Whittier College Quaker Campus, April 25, 2002

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Whittier Coll. Quaker Campus
  • 2002 April 25

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When I Was Cruel

Elvis Costello

Eric Dzinski

For most artists the development of style is a one-way street. Once an artist has turned in a new direction on an album, we usually just accept that they will never be their good old selves again. But Elvis Costello, as he often does, bucked the trend of mellowing out with age with the release of his new album When I Was Cruel. In fact, Elvis' ability to switch back to old-school punk after dabbling in genres like pop/jazz and even string quartet borders on creepy. Reminiscent of his mid-eighties albums for its eccentric rhythms and poppy irony, When I Was Cruel has an added element of poignantly contemplative disgust found in his departure albums like Juliet Letters and Painted From Memory. While not as tightly knit as some previous albums, When I Was Cruel keeps things lively by interspersing new pop classics like "Tear Off Your Own Head (It's a Doll Revolution)" with oddly enjoyable off-tempo ballads like "Soul for Hire." As is often the case with Costello albums, the most interesting songs are not the somewhat predictable radio singles like "45" but the innovative tracks like "Spooky Girlfriend" and intense songs like "15 Petals." In short, fans of the old, loud Elvis Costello won't be disappointed, but neither will those who have followed him through his mellow years.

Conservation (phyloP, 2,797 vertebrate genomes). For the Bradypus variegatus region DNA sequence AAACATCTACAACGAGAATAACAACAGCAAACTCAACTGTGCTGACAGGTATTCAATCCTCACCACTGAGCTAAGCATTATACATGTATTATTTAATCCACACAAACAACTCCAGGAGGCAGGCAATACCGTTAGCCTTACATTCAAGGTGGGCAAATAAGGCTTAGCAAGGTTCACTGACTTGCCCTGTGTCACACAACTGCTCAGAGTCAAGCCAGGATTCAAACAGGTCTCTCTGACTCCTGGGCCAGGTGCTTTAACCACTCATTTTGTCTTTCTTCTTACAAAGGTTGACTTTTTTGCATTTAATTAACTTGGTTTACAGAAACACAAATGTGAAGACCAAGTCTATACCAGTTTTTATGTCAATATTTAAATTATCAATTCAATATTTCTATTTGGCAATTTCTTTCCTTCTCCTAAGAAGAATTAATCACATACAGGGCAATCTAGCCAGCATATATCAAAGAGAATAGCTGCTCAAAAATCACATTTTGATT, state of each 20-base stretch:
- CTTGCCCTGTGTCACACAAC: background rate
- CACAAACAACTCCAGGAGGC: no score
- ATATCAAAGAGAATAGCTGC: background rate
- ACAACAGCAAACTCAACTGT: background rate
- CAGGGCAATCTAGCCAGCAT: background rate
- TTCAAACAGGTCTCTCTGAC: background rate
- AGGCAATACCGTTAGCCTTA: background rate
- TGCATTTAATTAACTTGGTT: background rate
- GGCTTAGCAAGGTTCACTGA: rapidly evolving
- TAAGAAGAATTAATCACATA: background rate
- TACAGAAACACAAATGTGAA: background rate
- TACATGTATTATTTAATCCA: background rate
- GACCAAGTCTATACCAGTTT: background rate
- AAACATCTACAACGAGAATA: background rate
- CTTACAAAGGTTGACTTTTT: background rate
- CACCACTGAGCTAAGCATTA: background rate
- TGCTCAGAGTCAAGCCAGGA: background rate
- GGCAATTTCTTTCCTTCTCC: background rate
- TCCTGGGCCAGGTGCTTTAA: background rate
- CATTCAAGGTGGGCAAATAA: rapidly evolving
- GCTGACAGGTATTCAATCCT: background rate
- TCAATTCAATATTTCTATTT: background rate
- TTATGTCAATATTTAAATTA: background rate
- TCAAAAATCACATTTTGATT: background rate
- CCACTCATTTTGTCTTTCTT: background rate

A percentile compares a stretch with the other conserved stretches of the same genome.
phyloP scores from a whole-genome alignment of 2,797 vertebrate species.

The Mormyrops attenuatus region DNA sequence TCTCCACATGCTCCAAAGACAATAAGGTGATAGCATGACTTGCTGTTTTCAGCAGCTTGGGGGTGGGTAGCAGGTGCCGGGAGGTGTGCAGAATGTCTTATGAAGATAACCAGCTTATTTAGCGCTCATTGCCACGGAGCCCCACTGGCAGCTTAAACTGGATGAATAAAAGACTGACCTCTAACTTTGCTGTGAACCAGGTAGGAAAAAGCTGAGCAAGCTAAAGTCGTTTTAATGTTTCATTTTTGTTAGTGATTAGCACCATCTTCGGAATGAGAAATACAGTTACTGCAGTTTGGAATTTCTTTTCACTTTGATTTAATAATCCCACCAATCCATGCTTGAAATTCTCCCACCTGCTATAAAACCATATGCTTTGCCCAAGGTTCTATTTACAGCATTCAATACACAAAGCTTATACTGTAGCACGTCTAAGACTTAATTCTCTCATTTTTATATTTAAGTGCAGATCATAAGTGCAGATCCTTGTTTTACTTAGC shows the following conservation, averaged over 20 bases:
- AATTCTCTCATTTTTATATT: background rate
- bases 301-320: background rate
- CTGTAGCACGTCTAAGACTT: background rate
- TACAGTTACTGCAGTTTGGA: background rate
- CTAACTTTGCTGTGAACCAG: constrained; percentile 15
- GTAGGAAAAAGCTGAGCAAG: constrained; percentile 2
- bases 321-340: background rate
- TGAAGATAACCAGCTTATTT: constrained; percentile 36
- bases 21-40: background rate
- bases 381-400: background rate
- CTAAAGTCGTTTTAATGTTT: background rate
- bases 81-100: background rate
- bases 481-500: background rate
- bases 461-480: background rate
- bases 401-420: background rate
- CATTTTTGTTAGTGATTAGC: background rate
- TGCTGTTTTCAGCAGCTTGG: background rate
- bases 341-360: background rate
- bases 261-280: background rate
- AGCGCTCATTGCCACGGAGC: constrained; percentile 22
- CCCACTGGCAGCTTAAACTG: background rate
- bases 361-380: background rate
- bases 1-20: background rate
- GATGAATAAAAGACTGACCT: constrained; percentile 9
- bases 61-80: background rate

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Quaker Campus, April 25, 2002


Eric Dzinski reviews When I Was Cruel.

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2002-04-25 Whittier College Quaker Campus page 12 clipping 01.jpg
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2002-04-25 Whittier College Quaker Campus page 12.jpg
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